Physical origins of low surface tensions

Joseph A. Zasadzinski, A. von Nahmen, K. Graf, J. Ding, A. J. Waring

Research output: Chapter in Book/Report/Conference proceedingConference contribution

Abstract

The minimum surface tension and respreadability of a surfactant monolayer is limited by a two to three dimensional instability called collapse. Liquid-condensed or solid phase monolayers collapse via fracture followed by loss of material. Liquid-expanded monolayers collapse by solubilization into the subphase. Monolayers that retain a continuous LE phase network surrounding islands of LC or S phase collapse at lower surface tensions via a localized, large amplitude buckling. The buckled regions coexist with the flat monolayer, remain attached to the interface and are reversibly reincorporated into the monolayer upon expansion. Synthetic replacement surfactants must be designed to reproduce this unique phase behavior for optimal function.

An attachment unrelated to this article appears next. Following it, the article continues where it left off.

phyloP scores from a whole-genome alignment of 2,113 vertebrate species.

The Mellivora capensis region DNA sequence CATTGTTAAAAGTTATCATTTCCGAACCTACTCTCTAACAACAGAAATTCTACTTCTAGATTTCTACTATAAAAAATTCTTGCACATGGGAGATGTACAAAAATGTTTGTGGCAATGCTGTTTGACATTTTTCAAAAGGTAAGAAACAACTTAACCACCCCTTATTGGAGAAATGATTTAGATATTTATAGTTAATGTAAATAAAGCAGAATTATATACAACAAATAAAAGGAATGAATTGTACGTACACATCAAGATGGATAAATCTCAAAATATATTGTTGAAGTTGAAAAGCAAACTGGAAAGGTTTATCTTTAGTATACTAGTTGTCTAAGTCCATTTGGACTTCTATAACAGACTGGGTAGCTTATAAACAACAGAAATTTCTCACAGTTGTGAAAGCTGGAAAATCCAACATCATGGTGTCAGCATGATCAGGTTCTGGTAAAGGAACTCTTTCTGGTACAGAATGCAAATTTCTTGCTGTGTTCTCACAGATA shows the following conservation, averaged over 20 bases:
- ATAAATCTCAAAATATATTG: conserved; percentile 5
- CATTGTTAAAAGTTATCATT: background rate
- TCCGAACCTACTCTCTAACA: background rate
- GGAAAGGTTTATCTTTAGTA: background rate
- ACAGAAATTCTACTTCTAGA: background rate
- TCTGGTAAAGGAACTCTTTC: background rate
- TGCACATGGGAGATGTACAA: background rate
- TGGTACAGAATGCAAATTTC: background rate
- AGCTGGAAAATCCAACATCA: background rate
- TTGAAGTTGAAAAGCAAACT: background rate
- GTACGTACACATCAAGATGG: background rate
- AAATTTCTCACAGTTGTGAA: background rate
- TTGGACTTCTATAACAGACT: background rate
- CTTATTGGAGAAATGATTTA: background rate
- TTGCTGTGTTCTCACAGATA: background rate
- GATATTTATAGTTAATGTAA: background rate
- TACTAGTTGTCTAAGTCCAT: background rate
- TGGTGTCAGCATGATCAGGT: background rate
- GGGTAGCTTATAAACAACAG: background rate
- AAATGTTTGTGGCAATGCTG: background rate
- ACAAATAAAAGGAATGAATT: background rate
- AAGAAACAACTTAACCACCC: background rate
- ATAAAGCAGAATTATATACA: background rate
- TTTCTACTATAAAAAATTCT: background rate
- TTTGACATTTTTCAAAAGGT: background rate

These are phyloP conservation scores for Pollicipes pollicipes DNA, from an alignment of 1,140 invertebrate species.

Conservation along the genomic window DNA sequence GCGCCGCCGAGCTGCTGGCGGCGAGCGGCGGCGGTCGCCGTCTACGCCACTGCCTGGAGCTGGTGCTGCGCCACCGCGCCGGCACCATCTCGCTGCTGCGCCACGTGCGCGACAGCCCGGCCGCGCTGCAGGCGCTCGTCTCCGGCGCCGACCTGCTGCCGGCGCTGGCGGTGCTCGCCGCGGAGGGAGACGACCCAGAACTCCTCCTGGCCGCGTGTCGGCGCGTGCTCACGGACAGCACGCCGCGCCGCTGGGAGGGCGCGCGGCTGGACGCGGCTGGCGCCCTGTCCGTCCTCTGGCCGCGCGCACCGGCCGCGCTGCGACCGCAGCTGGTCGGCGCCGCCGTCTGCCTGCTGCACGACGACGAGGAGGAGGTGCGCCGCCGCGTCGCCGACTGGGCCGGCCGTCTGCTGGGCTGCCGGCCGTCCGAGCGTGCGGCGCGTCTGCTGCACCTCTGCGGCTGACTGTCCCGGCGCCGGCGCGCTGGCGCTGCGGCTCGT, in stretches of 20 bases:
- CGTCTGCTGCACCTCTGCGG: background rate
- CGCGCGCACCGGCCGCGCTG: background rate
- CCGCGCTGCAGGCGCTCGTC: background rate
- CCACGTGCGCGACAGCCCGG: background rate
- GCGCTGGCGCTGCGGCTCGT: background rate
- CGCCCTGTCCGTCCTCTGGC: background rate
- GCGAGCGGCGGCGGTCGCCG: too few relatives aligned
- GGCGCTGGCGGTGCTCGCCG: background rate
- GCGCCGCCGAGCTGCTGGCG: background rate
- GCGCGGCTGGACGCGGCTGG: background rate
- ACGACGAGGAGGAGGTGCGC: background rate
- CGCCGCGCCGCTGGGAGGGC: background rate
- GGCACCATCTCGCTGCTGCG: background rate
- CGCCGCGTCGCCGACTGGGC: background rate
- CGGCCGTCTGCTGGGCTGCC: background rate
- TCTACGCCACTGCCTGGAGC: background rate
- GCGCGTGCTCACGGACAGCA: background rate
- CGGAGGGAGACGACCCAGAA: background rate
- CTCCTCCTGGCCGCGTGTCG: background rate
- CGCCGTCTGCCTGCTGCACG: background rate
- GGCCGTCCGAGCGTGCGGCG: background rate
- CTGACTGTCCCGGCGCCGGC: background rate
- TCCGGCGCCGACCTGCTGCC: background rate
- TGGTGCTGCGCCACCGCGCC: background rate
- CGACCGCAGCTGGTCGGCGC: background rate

Original languageEnglish (US)
Title of host publicationAnnual International Conference of the IEEE Engineering in Medicine and Biology - Proceedings
PublisherIEEE
Number of pages1
ISBN (Print)0780356756
StatePublished - Dec 1 1999
EventProceedings of the 1999 IEEE Engineering in Medicine and Biology 21st Annual Conference and the 1999 Fall Meeting of the Biomedical Engineering Society (1st Joint BMES / EMBS) - Atlanta, GA, USA
Duration: Oct 13 1999Oct 16 1999

Publication series

NameAnnual International Conference of the IEEE Engineering in Medicine and Biology - Proceedings
Volume1
ISSN (Print)0589-1019

Other

OtherProceedings of the 1999 IEEE Engineering in Medicine and Biology 21st Annual Conference and the 1999 Fall Meeting of the Biomedical Engineering Society (1st Joint BMES / EMBS)
CityAtlanta, GA, USA
Period10/13/9910/16/99

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